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Assessing the viability of estimating baleen whale abundance from tourist vessels

Citation

Henderson, AF and Hindell, MA and Wotherspoon, S and Biuw, M and Lea, M-A and Kelly, N and Lowther, AD, Assessing the viability of estimating baleen whale abundance from tourist vessels, Frontiers in Marine Science, 10 Article 1048869. ISSN 2296-7745 (2023) [Refereed Article]


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DOI: doi:10.3389/fmars.2023.1048869

Abstract

Many populations of southern hemisphere baleen whales are recovering and are again becoming dominant consumers in the Southern Ocean. Key to understanding the present and future role of baleen whales in Southern Ocean ecosystems is determining their abundance on foraging grounds. Distance sampling is the standard method for estimating baleen whale abundance but requires specific logistic requirements which are rarely achieved in the remote Southern Ocean. We explore the potential use of tourist vessel-based sampling as a cost-effective solution for conducting distance sampling surveys for baleen whales in the Southern Ocean. We used a dataset of tourist vessel locations from the southwest Atlantic sector of the Southern Ocean and published knowledge from Southern Ocean sighting surveys to determine the number of tourist vessel voyages required for robust abundance estimates. Second, we simulated the abundance and distributions of four baleen whale species for the study area and sampled them with both standardized line transect surveys and non-standardized tourist vessel-based surveys, then compared modeled abundance and distributions from each survey to the original simulation. For the southwest Atlantic, we show that 12-22 tourist vessel voyages are likely required to estimate abundance for humpback and fin whales, with relative estimates for blue, sei, Antarctic minke, and southern right whales. Second, we show tourist vessel-based surveys outperformed standardized line transect surveys at reproducing simulated baleen whale abundances and distribution. These analyses suggest tourist vessel-based surveys are a viable method for estimating baleen whale abundance in remote regions. For the southwest Atlantic, the relatively cost-effective nature of tourist vessel-based survey and regularity of tourist vessel voyages could allow for annual and intra-annual estimates of abundance, a fundamental improvement on current methods, which may capture spatiotemporal trends in baleen whale movements on forging grounds. Comparative modeling of sampling methods provided insights into the behavior of general additive model-based abundance modeling, contributing to the development of detailed guidelines of best practices for these approaches. Through successful engagement with tourist company partners, this method has the potential to characterize abundance across a variety of marine species and spaces globally, and deliver high-quality scientific outcomes relevant to management organizations.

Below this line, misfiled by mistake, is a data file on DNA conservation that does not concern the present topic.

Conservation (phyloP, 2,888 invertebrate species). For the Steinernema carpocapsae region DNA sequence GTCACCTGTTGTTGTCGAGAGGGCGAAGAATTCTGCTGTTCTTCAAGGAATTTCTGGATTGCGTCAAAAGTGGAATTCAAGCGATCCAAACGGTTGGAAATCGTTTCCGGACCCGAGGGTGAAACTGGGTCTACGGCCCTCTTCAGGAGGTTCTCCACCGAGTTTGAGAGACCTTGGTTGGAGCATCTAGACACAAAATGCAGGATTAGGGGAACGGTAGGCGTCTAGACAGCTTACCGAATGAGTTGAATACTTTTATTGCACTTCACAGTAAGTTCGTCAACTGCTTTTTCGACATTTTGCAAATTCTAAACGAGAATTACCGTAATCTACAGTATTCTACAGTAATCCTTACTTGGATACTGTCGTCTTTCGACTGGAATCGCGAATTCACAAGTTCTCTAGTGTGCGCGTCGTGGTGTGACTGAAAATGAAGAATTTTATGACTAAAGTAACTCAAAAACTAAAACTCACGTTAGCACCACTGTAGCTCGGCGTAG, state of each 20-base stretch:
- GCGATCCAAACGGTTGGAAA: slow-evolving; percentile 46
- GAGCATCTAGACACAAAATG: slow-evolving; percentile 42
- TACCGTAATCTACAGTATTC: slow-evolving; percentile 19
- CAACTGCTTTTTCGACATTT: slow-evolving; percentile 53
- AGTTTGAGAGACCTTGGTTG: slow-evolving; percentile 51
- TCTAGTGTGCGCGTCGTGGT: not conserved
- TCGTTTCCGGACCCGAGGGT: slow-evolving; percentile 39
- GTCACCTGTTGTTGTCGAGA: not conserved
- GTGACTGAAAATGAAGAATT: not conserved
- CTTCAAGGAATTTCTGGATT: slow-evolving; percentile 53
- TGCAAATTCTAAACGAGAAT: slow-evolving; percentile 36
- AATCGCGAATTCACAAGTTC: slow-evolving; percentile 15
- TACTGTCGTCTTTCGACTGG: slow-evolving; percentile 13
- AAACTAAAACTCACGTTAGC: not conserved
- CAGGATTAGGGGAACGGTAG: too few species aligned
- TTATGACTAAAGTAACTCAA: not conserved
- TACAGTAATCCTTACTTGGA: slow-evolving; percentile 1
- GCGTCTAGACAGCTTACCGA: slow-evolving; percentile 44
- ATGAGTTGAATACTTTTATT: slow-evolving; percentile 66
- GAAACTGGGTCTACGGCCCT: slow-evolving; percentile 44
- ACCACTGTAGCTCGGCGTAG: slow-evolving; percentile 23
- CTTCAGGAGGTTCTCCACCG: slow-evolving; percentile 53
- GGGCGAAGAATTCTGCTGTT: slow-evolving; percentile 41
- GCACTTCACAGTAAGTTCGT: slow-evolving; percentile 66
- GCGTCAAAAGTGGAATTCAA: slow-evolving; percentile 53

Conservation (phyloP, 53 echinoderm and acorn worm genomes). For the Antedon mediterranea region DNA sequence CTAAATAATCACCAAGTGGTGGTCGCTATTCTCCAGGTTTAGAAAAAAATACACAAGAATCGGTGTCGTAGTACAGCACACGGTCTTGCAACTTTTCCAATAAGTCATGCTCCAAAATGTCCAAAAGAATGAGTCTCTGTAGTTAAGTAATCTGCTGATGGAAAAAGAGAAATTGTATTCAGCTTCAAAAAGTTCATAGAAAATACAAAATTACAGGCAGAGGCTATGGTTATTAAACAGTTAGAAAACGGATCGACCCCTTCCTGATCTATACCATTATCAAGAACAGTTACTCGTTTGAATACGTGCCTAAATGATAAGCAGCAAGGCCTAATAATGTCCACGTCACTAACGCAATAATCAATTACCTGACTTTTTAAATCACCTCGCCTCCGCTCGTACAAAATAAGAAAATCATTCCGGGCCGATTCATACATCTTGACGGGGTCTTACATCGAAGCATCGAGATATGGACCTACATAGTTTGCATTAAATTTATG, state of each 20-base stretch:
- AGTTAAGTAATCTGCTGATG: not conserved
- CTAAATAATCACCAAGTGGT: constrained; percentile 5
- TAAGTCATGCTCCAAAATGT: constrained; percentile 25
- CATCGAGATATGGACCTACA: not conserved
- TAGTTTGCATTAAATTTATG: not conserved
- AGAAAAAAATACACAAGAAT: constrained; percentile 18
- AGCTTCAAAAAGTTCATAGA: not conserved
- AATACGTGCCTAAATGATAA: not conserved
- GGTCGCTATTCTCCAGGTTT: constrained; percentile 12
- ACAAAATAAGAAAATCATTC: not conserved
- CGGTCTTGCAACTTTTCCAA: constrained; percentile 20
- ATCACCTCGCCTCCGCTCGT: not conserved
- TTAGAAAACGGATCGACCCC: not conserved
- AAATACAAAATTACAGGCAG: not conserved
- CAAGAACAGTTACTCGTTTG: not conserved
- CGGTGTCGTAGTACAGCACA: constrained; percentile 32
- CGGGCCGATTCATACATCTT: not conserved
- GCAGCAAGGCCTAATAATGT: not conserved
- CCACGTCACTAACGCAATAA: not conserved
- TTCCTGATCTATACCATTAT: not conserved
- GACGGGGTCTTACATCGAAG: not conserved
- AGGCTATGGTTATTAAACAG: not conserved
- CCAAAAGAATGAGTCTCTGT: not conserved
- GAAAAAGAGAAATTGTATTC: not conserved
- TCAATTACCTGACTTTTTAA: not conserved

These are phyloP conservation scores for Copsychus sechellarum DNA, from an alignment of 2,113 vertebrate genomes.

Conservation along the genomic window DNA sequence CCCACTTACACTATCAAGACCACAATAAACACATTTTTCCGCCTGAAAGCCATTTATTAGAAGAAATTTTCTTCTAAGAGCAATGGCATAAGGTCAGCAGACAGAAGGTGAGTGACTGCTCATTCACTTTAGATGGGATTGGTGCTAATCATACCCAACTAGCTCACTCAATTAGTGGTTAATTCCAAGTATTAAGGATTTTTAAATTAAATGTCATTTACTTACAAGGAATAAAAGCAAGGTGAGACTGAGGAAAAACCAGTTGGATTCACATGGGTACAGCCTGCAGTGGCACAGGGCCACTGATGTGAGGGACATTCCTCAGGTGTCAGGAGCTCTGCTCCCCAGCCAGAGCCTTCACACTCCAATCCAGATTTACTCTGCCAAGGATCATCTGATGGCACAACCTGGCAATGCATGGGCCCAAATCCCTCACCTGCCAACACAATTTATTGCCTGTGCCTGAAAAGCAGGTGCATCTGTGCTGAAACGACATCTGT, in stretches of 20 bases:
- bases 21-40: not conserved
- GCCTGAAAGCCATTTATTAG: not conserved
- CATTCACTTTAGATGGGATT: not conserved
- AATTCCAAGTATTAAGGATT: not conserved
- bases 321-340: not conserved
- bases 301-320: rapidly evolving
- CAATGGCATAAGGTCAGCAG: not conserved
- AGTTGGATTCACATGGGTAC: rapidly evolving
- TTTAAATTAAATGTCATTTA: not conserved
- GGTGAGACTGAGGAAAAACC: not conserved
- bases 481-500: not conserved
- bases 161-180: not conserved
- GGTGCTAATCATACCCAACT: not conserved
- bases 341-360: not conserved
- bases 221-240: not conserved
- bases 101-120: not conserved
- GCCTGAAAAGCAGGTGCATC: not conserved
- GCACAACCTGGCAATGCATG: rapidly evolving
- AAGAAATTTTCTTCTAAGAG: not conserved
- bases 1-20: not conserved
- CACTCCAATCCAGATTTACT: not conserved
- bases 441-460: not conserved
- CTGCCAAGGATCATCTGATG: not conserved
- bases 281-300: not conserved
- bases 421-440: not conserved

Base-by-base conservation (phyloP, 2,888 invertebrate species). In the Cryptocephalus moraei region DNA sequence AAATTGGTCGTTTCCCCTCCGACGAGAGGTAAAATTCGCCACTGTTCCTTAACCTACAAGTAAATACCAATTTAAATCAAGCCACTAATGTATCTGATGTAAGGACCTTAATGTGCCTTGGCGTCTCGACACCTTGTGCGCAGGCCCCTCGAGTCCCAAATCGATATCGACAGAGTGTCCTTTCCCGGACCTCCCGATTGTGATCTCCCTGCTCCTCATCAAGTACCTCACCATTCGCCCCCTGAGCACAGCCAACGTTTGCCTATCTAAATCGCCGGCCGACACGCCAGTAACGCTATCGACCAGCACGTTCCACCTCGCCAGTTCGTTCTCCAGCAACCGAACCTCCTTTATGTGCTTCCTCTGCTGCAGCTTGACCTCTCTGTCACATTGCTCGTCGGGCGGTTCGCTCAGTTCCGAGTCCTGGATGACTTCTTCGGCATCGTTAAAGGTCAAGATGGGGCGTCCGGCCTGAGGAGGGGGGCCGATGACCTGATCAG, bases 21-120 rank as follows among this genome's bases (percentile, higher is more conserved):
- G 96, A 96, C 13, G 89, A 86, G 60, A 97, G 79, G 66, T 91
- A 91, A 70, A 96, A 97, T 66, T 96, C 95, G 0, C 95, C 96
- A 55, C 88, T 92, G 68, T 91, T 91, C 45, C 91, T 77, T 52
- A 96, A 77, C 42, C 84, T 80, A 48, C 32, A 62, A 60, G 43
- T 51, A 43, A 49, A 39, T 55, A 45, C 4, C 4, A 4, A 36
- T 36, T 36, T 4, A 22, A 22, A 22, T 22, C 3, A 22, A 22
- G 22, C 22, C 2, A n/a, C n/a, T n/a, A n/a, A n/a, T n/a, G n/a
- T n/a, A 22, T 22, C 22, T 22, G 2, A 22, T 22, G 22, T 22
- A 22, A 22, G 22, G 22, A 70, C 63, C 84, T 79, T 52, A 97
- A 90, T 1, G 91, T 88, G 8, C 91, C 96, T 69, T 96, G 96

Item Details

Item Type:Refereed Article
Keywords:marine, baleen whales, Southern Ocean, platforms of opportunity, distance sampling, density surface modeling (DSM), West Antarctic peninsula (WAP), CCAMLR, GAM (generalized additive model), krill fishery
Research Division:Biological Sciences
Research Group:Ecology
Research Field:Population ecology
Objective Division:Animal Production and Animal Primary Products
Objective Group:Fisheries - wild caught
Objective Field:Wild caught crustaceans (excl. rock lobster and prawns)
UTAS Author:Henderson, AF (Mr Angus Henderson)
UTAS Author:Hindell, MA (Professor Mark Hindell)
UTAS Author:Lea, M-A (Professor Mary-Anne Lea)
UTAS Author:Lowther, AD (Dr Andrew Lowther)
ID Code:155721
Year Published:2023
Deposited By:Australian Antarctic Program Partnership
Deposited On:2023-03-09
Last Modified:2023-03-09
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